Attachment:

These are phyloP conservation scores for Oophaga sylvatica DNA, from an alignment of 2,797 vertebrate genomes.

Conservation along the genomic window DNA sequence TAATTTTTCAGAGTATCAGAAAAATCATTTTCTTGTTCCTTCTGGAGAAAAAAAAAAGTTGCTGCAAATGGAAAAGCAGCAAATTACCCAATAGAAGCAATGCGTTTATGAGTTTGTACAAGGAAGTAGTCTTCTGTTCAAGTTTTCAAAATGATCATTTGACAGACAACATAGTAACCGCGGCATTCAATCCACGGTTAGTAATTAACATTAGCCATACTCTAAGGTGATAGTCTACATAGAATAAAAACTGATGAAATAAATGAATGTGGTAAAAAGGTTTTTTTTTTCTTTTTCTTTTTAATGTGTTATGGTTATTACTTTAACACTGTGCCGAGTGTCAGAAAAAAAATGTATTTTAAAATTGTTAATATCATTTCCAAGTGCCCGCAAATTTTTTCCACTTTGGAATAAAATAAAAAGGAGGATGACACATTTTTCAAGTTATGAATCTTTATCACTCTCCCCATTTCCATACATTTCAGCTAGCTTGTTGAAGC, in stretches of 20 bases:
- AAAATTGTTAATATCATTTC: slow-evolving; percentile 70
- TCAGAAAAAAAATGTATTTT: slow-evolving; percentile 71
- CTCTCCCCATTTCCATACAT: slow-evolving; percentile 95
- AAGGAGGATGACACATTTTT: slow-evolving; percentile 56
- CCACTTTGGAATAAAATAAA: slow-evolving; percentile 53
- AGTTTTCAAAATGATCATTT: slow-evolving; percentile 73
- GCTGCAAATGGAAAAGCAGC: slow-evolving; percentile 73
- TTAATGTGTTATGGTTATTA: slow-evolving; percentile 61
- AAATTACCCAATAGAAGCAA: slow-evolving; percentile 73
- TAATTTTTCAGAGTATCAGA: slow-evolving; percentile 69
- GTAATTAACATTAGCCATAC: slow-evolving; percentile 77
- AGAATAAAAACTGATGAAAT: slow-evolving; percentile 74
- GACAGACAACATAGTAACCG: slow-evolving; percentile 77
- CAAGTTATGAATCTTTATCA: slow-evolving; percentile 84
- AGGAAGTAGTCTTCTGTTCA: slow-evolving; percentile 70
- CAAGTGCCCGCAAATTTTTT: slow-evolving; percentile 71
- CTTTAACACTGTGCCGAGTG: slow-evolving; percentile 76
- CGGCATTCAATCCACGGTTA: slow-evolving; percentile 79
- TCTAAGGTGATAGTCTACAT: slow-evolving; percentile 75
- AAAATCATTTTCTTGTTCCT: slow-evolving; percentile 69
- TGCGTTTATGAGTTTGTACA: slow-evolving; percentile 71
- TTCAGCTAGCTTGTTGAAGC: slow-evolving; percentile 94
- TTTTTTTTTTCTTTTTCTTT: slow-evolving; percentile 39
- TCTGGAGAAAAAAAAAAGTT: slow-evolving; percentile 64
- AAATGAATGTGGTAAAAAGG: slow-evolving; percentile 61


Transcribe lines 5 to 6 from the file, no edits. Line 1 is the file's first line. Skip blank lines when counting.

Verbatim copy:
- CTCTCCCCATTTCCATACAT: slow-evolving; percentile 95
- AAGGAGGATGACACATTTTT: slow-evolving; percentile 56